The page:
Despite having a starter really struggle through his outing, the Giants certainly know how to pick their battles successfully. In just 2.2 innings, the Giants’ starter threw 62 pitches and gave up 7 hits and all 4 of the Royals’ runs. On the flip side of the field, the Royals’ starter only went 4 innings (and 82 pitches) himself and still gave up 6 hits and 3 runs to the Giants. You know, something I’ve noticed lately is that pitchers aren’t getting nearly as many strikeouts as I’m used to seeing, especially from the starters. I mean, each pitcher has their specialty; on the Yankees, for example, pitchers like Tanaka and Sabathia are “strikeout pitchers”, while former pitcher Pettitte and currently Kuroda are seen more as “ground out pitchers”. But it’s still weird (to me, at least) to see such low numbers in the strikeout category, especially after all the raving about how “great” these pitchers are supposed to be.
Anyway, it was quite a game in San Francisco. The Giants struck first in the bottom of the 1st — a batter walks, stole 2nd on a wild pitch, stole 3rd for kicks and giggles, and then scored on a ground out (trying to get the double play). The Royals took advantage of the struggling starter in his weak 3rd inning to answer the Giants’ jump to lead the game — an RBI single, a 2-RBI single, and another RBI single. It would push the Royals up and over the Giants 4-1. But an RBI single in the 3rd pushed the Yankees back into contention.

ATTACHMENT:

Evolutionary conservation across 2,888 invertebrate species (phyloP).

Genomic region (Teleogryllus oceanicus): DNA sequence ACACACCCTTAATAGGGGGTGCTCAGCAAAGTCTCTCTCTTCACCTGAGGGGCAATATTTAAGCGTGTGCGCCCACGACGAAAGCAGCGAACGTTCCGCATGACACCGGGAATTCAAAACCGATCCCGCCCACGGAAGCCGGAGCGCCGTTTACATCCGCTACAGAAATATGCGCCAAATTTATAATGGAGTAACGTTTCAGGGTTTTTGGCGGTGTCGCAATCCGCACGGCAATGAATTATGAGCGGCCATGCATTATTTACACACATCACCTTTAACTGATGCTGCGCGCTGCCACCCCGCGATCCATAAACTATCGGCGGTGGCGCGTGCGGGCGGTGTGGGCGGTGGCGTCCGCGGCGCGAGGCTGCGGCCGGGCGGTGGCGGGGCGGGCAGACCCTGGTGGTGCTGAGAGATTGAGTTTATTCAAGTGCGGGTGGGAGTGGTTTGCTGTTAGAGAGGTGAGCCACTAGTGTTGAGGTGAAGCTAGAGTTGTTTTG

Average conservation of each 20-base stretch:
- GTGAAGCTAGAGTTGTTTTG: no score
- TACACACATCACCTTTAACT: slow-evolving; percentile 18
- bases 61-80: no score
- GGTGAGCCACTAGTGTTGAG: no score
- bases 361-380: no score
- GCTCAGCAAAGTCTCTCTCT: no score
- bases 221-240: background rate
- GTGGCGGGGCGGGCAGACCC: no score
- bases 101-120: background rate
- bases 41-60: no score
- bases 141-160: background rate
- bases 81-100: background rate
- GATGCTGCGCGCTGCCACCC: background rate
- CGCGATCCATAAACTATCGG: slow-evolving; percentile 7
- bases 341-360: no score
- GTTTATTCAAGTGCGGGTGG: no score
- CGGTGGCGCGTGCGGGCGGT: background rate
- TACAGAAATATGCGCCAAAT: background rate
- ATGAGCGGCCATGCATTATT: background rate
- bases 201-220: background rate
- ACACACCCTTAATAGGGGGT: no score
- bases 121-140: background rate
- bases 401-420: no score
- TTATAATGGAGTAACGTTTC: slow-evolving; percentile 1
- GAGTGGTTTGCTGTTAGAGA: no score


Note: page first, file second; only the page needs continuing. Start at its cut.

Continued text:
In the 5th, the lead-off batter doubled, setting himself up to score on the RBI single 2 batters later, while a sacrifice fly scored a run that tied up the game 4-4. In the 6th, the floodgates flew wide open. Two singles were advanced on a ground out, but stalled on an infield ground out. An intentional walk loaded the bases. The second out became a fielder’s choice and the out was nabbed at home trying to add to the Giants score. A single scored 2 runs, officially bringing the winning runs to the place. Another single added yet another run.
But a 7-4 lead wasn’t really enough yet. I mean, it’s the postseason so do what you must to discourage your opponent from scoring any more runs. In the 7th, they added 4 more runs through a bunt single (and throwing error), 2-RBI double, and an RBI double. So the Giants spent the last few innings defending their 7-run lead, once again, rather successfully.
World Series Game 5: Giants over Royals 11-4, Series tied 2-2
“This Day in Yankee History” travels way back in time to 1939. On this day 75 years ago, Joe DiMaggio was chosen as the AL MVP, his first of three (1939, 1941, and 1947). To win the MVP award this year, the Yankee Clipper played in just 130 games, scored 108 runs, notched 176 hits and 30 home runs, and maintaining an outstanding batting average of .381 (his all-time career record). Joltin’ Joe was still early in his illustrious career, but playing in New York and being ridiculously amazing, already garnered the young outfielder much unwanted attention. (Check out my blogpost on DiMaggio for more information.)